This calming response does not occur in men, says Dr. Klein, because testosterone-- which men produce in high levels when they're under stress--seems to reduce the effects of oxytocin.  Estrogen, she adds, seems to enhance it.
The discovery that women respond to stress differently than men was made in a classic "aha" moment shared by two women scientists who were talking one day in a lab at UCLA. There was this joke that when the women who worked in the lab were stressed, they came in, cleaned the lab, had coffee, and bonded, says Dr. Klein.
When the men were stressed, they holed up somewhere on their own. I commented one day to fellow researcher Shelley Taylor that nearly ninety percent of the stress research is on males. I showed her the data from my lab, and the two of us knew instantly that we were onto so mething. The women cleared their schedules and started meeting with one scientist after another from various research specialties. Very quickly, Drs. Klein and Taylor discovered that by not including women in stress research, scientists had made a huge mistake: The fact that women respond to stress differently than men has significant implications for our health. It may  take some time for new studies to reveal all the ways that oxytocin encourages us to care for children and hang out with other  women, but the "tend and befriend" notion developed by Drs. Klein and Taylor may explain why women consistently outlive men.
Study after study has found that social ties reduce our risk of disease by lowering blood pressure, heart rate and cholesterol. There's no doubt, says Dr. Klein, that friends are helping us live longer. In one study, for example, researchers found that people who had no friends increased their risk of death over a six-month period. In another study , those who had the most friends over a nine-year period cut their risk of death by more than sixty percent.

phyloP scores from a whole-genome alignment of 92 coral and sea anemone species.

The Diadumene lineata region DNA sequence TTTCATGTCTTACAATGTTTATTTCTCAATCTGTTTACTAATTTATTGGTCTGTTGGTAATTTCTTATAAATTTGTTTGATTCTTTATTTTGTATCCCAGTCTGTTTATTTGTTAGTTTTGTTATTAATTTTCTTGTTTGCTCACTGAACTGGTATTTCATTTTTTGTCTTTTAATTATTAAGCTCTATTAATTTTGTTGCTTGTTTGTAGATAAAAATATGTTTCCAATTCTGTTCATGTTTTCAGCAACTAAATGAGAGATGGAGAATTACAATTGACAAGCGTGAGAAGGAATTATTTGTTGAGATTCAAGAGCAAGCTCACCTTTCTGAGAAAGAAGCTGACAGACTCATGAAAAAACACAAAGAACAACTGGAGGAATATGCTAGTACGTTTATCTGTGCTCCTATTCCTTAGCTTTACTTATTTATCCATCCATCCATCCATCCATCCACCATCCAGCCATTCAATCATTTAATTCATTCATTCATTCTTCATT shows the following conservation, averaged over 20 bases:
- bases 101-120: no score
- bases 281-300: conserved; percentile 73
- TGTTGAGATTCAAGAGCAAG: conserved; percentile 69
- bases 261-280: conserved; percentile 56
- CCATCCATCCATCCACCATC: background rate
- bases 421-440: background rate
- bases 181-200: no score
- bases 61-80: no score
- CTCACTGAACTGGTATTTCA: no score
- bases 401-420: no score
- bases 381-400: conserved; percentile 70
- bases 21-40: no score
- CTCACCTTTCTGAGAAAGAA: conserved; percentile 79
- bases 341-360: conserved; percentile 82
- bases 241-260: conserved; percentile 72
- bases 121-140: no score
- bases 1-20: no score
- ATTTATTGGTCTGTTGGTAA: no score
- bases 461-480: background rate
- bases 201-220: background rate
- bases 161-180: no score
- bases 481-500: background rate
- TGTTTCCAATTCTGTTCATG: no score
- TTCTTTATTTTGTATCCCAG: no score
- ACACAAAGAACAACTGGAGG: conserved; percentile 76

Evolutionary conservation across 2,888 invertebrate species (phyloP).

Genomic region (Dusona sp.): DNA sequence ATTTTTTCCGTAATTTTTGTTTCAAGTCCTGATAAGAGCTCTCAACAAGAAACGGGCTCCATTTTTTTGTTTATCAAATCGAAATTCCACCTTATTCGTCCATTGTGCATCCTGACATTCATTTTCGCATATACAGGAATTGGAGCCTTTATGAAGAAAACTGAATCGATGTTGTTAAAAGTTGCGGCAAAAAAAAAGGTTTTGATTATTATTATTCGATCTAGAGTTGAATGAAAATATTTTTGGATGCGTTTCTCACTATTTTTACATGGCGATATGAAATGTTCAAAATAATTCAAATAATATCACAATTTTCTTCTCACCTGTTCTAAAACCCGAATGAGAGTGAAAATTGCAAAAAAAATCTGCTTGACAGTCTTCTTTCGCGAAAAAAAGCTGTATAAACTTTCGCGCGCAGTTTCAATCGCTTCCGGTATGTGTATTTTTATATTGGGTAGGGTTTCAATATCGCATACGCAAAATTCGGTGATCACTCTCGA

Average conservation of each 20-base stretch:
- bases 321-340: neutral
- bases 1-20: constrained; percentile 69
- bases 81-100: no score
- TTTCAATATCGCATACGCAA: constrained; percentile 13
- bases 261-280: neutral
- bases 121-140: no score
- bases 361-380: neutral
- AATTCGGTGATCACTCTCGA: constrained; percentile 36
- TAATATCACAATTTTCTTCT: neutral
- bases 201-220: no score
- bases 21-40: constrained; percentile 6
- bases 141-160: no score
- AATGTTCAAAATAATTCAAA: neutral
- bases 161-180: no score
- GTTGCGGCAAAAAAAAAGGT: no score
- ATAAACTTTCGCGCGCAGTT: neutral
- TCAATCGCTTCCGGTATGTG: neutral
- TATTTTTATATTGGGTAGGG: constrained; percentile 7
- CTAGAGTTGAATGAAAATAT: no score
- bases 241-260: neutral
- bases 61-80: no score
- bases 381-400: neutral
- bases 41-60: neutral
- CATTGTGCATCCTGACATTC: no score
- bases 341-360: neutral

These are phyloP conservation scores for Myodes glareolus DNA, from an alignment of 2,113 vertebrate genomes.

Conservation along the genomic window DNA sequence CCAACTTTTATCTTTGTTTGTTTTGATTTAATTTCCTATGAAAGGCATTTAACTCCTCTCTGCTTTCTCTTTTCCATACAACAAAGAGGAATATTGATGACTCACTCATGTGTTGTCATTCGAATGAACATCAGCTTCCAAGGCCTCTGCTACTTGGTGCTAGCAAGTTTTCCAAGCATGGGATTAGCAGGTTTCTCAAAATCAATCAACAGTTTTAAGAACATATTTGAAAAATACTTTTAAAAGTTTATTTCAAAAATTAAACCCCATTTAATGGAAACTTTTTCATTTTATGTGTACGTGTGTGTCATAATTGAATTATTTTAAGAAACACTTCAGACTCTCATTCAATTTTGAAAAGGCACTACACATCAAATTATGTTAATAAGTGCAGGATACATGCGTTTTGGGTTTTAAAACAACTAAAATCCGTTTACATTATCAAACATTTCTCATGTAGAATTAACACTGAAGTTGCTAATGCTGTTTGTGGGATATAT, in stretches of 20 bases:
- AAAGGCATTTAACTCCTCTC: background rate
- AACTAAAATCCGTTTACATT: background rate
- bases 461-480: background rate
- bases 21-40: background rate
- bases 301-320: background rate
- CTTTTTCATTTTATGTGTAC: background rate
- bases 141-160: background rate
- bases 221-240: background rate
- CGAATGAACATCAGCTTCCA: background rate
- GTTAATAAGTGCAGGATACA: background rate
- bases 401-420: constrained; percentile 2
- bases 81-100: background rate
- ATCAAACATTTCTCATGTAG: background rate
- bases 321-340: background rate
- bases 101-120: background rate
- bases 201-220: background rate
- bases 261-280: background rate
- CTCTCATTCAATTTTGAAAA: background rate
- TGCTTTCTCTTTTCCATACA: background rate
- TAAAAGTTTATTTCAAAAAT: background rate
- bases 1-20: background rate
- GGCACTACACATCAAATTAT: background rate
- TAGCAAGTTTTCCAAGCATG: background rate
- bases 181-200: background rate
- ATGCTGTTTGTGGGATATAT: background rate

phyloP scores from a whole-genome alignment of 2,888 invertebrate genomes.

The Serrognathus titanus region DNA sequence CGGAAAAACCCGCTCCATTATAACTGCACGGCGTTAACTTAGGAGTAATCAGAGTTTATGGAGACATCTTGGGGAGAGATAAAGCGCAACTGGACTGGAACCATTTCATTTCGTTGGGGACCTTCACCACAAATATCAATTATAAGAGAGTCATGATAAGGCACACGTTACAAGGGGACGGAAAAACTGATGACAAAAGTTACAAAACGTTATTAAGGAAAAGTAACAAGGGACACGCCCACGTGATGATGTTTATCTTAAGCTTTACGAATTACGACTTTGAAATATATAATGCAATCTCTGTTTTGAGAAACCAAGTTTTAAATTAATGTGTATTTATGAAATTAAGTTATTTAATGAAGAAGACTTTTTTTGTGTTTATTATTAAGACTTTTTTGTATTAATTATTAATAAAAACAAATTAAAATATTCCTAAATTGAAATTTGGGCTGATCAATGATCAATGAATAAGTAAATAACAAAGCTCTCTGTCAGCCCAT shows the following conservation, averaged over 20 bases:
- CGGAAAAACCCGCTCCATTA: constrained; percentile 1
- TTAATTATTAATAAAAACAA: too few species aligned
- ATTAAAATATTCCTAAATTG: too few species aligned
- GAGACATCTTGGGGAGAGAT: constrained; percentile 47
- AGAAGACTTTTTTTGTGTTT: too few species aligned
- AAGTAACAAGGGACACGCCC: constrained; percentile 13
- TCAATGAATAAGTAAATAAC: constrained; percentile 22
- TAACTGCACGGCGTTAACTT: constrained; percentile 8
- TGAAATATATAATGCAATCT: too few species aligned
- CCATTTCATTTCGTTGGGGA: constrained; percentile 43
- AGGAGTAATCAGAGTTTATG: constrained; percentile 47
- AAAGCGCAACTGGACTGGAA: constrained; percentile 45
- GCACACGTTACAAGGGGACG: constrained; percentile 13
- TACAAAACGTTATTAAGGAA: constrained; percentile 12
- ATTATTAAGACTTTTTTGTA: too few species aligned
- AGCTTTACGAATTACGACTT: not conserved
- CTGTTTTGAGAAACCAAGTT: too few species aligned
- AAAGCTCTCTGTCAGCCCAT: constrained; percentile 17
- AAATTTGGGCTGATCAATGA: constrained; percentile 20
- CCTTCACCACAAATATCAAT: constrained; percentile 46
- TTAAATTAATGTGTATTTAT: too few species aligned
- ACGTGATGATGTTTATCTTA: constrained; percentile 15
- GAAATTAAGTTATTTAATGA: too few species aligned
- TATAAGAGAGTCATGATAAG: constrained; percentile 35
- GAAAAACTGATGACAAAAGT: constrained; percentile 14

Friends are also helping us live better. The famed Nurses' Health Study from Harvard Medical School found  that the more friends women had, the less likely they were to develop physical impairments as they aged, and the more likely they were to be leading a joyful life. In fact, the results were so significant, the researchers concluded, that not having close friends or confidantes was as detrimental to your health as smoking or carrying extra weight!
And that's not all! When the researchers looked at how well the women functioned after the death of their spouse, they found that even in the face of this biggest stressor of all, those women who had a close friend and confidante were more likely to survive the experience without any new physical impairments or permanent loss of vitality. Those without friends were not always so fortunate.
Yet if friends counter the stress that seems to swallow up so much of our life these days, if they keep us healthy and even add years to our life, why is it so hard to find time to be with them? That's a question that also troubles researcher Ruthellen Josselson, Ph.D., co-author of Best Friends: The Pleasures and Perils of Girls' and Women's Friendships (Three Rivers Press, 1998). Every time we get overly busy with work and family, the first thing we do is let go of friendships with other women, explains Dr. Josselson. We push them right to the back burner..